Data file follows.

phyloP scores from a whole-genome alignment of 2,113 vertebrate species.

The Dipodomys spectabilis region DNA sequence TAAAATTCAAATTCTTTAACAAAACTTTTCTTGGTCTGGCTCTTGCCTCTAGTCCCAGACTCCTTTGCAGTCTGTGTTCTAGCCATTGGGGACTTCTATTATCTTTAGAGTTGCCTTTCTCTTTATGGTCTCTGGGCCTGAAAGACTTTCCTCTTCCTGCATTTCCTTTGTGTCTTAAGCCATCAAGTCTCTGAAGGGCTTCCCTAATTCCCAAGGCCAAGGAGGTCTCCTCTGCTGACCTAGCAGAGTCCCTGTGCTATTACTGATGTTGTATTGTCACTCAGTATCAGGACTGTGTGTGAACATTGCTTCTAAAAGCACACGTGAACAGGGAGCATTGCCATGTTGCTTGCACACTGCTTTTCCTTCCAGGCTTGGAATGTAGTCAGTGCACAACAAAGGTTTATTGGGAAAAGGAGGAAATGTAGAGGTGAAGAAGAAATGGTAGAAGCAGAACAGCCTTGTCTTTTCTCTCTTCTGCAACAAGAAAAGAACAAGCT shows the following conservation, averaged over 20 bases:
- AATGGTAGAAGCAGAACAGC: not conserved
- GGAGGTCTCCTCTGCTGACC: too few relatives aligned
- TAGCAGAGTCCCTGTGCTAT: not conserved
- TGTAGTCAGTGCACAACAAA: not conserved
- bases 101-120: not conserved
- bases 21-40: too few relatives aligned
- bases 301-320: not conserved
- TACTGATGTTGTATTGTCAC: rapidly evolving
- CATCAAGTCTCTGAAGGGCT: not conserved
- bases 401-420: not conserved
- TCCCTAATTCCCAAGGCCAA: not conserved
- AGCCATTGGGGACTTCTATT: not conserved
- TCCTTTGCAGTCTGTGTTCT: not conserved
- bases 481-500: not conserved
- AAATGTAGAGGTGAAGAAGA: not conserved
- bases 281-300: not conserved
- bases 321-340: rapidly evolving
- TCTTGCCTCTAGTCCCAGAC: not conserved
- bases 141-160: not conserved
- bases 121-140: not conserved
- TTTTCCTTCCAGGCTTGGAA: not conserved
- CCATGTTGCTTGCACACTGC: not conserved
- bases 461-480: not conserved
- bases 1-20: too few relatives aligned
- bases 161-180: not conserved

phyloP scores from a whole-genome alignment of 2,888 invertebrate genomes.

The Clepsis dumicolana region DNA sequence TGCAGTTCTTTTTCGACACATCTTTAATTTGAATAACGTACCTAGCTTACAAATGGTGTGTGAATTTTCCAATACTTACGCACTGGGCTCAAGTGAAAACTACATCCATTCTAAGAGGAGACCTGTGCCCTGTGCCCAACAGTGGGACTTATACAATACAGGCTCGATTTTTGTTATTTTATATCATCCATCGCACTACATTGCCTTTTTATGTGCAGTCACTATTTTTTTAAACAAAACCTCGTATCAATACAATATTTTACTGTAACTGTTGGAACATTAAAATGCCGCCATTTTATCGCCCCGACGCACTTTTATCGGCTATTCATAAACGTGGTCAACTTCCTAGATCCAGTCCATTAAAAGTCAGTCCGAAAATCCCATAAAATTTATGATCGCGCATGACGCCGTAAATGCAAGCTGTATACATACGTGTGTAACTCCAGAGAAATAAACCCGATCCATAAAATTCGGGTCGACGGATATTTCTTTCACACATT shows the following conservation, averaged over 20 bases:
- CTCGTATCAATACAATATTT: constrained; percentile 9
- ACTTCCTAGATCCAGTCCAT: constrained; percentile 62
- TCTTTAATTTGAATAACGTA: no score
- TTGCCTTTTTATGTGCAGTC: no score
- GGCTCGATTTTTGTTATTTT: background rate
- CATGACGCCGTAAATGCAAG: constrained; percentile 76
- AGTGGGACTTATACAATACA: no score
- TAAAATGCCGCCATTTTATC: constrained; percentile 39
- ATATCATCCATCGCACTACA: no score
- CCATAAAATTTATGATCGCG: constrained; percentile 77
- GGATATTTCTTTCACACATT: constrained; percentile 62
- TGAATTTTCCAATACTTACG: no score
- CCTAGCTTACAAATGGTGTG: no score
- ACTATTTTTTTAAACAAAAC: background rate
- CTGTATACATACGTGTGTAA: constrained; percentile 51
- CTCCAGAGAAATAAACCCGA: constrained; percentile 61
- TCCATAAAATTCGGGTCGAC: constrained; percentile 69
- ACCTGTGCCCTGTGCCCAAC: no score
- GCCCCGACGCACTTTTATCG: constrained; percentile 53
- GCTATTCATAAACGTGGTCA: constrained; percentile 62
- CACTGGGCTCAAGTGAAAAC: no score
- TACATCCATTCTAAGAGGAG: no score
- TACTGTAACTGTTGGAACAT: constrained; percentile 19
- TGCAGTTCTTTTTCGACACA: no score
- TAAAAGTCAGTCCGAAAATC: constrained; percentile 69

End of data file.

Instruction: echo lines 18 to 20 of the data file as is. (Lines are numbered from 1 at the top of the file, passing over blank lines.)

- bases 281-300: not conserved
- bases 321-340: rapidly evolving
- TCTTGCCTCTAGTCCCAGAC: not conserved